Washington, D.C., USA: The Labor Department released a report on Wednesday showing consumer prices in the U.S. increased in line with economist estimates in the month of October – partly reflecting a jump in energy prices, .
The Labor Department said its consumer price index rose by 0.3 percent in October after inching up by 0.1 percent in September. Economists had expected prices to climb by 0.3 percent.
Over one-third of the increase in consumer prices was due to a spike in gasoline prices, which soared by 3.0 percent in October after dipping by 0.2 percent in September.
Prices for electricity also surged up by 2.3 percent, contributing to a 2.4 percent jump in energy prices in October following a 0.5 percent drop in the previous month.
Excluding the significant rebound in energy prices as well as a modest drop in food prices, core consumer prices edged up by 0.2 percent in October after creeping up by 0.1 percent in September. The uptick in core prices also matched expectations.
The modest increase in core consumer prices was partly due to notable growth in prices for shelter and used cars and trucks
Prices for medical care, household furnishings and operations, motor vehicle insurance, and tobacco also rose, while prices for communication, new vehicles, and recreation declined.
While the report also said the annual rate of consumer price growth accelerated to 2.5 percent in October from 2.3 percent in September, the annual rate of core consumer price growth slowed to 2.1 percent from 2.2 percent.
“The rebound in CPI inflation to 2.5% in October, from 2.3%, was mostly driven by a rise in gasoline prices which will be more than reversed over the next couple of months,” said Andrew Hunter, U.S. Economist at Capital Economics.
He added, “The rest of the report supports our view that underlying inflation is unlikely to rise much further from here.”
Last Friday, the Labor Department released a separate report showing a much bigger than expected increase in producer prices in the month of October.
The Labor Department said its producer price index for final demand climbed by 0.6 percent in October after rising by 0.2 percent in September. Economists had been expecting another 0.2 percent uptick.
Excluding food and energy prices, core producer prices still rose by 0.5 percent in October after edging up by 0.2 percent in September. Core prices had been expected to rise by another 0.2 percent.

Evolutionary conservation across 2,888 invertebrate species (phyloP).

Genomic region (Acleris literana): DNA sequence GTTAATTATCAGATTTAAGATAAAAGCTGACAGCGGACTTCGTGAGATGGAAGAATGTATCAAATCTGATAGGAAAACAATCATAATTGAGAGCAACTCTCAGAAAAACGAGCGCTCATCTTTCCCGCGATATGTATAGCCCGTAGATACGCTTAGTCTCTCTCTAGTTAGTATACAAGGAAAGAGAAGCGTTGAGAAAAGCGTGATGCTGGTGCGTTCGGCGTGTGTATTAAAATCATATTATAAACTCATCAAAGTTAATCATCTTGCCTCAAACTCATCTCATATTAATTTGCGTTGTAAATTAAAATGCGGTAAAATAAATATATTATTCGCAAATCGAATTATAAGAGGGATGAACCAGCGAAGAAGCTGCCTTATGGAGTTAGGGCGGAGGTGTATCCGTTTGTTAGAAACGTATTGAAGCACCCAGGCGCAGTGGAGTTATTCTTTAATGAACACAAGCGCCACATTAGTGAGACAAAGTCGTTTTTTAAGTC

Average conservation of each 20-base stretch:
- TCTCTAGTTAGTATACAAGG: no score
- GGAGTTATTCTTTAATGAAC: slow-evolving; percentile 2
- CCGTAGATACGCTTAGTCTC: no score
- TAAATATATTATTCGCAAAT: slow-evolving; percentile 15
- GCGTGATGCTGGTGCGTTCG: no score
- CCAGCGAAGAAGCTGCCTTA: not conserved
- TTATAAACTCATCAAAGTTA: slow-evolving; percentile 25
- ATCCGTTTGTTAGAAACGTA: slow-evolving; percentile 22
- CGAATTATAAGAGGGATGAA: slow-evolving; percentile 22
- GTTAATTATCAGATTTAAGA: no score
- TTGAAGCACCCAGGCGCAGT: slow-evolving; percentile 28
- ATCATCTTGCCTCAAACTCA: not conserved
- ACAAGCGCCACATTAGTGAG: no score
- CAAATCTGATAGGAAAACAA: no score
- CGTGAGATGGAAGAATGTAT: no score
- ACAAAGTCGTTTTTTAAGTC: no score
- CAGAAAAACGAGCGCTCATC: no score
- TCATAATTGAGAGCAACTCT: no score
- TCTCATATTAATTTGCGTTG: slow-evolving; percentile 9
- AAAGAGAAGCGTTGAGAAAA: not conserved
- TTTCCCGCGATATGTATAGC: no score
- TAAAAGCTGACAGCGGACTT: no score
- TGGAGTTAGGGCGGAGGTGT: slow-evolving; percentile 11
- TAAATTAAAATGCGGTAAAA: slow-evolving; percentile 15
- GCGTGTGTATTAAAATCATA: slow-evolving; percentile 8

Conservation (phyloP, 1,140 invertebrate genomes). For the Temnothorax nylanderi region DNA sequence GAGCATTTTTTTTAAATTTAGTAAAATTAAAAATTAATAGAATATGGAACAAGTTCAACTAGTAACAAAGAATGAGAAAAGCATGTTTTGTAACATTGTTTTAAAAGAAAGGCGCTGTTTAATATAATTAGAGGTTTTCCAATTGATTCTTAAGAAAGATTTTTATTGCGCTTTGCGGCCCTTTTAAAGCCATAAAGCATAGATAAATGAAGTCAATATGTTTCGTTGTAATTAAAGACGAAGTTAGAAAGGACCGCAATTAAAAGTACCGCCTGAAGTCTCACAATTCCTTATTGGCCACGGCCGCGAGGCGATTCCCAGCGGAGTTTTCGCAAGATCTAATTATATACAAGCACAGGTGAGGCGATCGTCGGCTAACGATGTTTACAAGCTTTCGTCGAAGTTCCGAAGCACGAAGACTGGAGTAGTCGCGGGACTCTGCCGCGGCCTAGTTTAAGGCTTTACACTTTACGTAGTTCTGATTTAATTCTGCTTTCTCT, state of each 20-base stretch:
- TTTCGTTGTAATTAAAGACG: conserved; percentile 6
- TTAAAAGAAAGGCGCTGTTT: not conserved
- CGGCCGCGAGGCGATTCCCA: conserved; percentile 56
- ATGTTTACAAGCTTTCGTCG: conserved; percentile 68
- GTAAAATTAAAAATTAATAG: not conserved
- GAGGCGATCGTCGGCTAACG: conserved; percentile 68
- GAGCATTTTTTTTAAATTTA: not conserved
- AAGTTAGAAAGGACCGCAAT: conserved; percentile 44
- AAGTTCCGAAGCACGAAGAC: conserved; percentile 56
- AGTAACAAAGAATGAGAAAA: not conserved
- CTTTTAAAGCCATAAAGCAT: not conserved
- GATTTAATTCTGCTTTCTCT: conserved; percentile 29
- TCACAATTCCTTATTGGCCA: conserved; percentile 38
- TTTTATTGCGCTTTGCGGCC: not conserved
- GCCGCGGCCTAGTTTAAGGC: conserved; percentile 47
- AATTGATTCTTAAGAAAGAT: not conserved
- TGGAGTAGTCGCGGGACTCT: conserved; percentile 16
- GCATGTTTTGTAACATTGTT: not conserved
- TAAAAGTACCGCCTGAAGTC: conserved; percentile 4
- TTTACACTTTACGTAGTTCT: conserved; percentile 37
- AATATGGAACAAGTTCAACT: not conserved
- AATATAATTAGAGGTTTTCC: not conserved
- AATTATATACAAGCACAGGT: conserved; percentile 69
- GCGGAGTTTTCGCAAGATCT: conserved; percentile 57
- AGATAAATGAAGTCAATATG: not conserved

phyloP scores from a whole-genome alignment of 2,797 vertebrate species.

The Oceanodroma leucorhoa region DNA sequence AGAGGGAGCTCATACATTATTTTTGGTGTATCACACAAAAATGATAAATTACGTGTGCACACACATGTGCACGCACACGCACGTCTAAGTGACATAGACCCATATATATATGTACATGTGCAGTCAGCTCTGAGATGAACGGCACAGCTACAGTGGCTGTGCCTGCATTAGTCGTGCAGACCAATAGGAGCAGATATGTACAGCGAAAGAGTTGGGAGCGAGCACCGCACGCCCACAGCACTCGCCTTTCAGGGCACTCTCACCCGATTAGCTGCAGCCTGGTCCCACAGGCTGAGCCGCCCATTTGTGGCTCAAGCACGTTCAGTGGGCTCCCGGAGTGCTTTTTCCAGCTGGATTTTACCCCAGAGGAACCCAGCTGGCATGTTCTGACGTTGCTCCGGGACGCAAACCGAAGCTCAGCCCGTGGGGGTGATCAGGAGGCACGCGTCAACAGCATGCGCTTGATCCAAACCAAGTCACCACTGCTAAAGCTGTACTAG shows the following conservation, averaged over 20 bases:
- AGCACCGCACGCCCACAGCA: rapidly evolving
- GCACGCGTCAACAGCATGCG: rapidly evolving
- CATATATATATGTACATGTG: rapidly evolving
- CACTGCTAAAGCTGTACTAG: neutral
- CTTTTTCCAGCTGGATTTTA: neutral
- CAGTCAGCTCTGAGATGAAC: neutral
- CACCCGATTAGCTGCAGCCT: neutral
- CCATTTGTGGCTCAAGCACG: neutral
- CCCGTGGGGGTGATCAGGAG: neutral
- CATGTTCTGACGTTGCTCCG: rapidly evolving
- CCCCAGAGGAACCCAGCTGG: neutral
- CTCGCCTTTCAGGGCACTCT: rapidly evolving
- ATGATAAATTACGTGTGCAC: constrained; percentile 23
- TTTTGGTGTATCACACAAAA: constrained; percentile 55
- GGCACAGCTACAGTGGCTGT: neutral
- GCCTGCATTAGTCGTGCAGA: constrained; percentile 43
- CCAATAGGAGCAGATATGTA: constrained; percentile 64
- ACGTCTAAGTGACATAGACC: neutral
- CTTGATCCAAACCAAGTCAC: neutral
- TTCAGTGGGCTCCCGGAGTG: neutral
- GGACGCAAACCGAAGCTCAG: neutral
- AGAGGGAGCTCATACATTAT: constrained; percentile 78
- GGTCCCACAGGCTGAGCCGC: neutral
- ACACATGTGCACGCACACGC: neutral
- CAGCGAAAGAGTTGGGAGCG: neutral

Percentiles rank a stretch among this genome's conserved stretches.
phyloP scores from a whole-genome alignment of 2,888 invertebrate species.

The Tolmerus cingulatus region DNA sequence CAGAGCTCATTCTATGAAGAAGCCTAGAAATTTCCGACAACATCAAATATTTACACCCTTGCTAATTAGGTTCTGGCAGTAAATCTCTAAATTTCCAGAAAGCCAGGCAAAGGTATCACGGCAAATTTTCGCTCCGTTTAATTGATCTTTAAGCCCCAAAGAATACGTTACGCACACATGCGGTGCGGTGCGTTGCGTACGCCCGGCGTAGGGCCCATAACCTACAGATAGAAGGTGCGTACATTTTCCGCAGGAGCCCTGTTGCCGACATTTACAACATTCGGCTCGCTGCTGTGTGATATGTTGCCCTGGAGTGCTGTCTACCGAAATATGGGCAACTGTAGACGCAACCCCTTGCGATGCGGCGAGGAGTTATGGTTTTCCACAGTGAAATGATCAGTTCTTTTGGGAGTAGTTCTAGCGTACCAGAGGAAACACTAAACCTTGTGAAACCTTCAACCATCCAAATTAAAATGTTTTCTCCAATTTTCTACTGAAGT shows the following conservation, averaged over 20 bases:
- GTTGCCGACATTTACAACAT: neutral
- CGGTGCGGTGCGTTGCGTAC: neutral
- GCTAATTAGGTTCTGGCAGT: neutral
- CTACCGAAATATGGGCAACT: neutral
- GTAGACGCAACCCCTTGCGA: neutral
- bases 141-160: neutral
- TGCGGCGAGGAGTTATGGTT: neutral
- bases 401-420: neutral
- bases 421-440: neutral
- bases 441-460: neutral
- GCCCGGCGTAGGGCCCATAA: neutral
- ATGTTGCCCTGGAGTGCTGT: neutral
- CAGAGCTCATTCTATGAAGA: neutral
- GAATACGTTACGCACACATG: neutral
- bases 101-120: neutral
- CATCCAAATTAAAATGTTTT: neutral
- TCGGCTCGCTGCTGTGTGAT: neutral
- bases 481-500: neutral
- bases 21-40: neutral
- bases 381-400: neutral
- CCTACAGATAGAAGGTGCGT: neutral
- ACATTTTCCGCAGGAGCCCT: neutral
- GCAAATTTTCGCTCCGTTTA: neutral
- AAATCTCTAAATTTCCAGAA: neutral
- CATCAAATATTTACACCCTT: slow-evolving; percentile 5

Compared to the same month a year ago, producer prices in October were up by 2.9 percent, reflecting an acceleration from the 2.6 percent increase in September.
The annual rate of growth in core consumer prices also accelerated modestly to 2.6 percent in October from 2.5 percent in September.
Consumer Price Index (CPI)
The Consumer Price Index (CPI) measures the change in prices paid by consumers for goods and services. The CPI reflects spending patterns for each of two population groups: all urban consumers and urban wage earners and clerical workers. The all urban consumer group represents about 93 percent of the total U.S. population. It is based on the expenditures of almost all residents of urban or metropolitan areas, including professionals, the self-employed, the poor, the unemployed, and retired people, as well as urban wage earners and clerical workers.
Not included in the CPI are the spending patterns of people living in rural nonmetropolitan areas, farming families, people in the Armed Forces, and those in institutions, such as prisons and mental hospitals.
Consumer inflation for all urban consumers is measured by two indexes, namely, the Consumer Price Index for All Urban Consumers (CPI-U) and the Chained Consumer Price Index for All Urban Consumers (C-CPI-U).
The Consumer Price Index for Urban Wage Earners and Clerical Workers (CPI-W) is based on the expenditures of households included in the CPI-U definition that meet two requirements: more than one half of the household’s income must come from clerical or wage occupations, and at least one of the household’s earners must have been employed for at least 37 weeks during the previous 12 months.
The CPI-W population represents about 29 percent of the total U.S. population and is a subset of the CPI-U population.
The CPIs are based on prices of food, clothing, shelter, fuels, transportation, doctors’ and dentists’ services, drugs, and other goods and services that people buy for day-to-day living. Prices are collected each month in 75 urban areas across the country from about 5,000 housing units and approximately 22,000 retail establishments (department stores, supermarkets, hospitals, filling stations, and other types of stores and service establishments).
All taxes directly associated with the purchase and use of items are included in the index. Prices of fuels and a few other items are obtained every month in all 75 locations.
Prices of most other commodities and services are collected every month in the three largest geographic areas and every other month in other areas. Prices of most goods and services are obtained by personal visits or telephone calls by the Bureau’s trained representatives.
U.S. stocks fell on Wednesday, with the S&P 500 notching a fifth straight day of losses as financial stocks were hit by fears of tightening regulations on the banking industry.
Based on the latest available data, the Dow Jones Industrial Average .DJI fell 204.84 points, or 0.81 percent, to 25,081.65, the S&P 500 .SPX lost 20.36 points, or 0.75 percent, to 2,701.82 and the Nasdaq Composite .IXIC dropped 64.48 points, or 0.9 percent, to 7,136.39.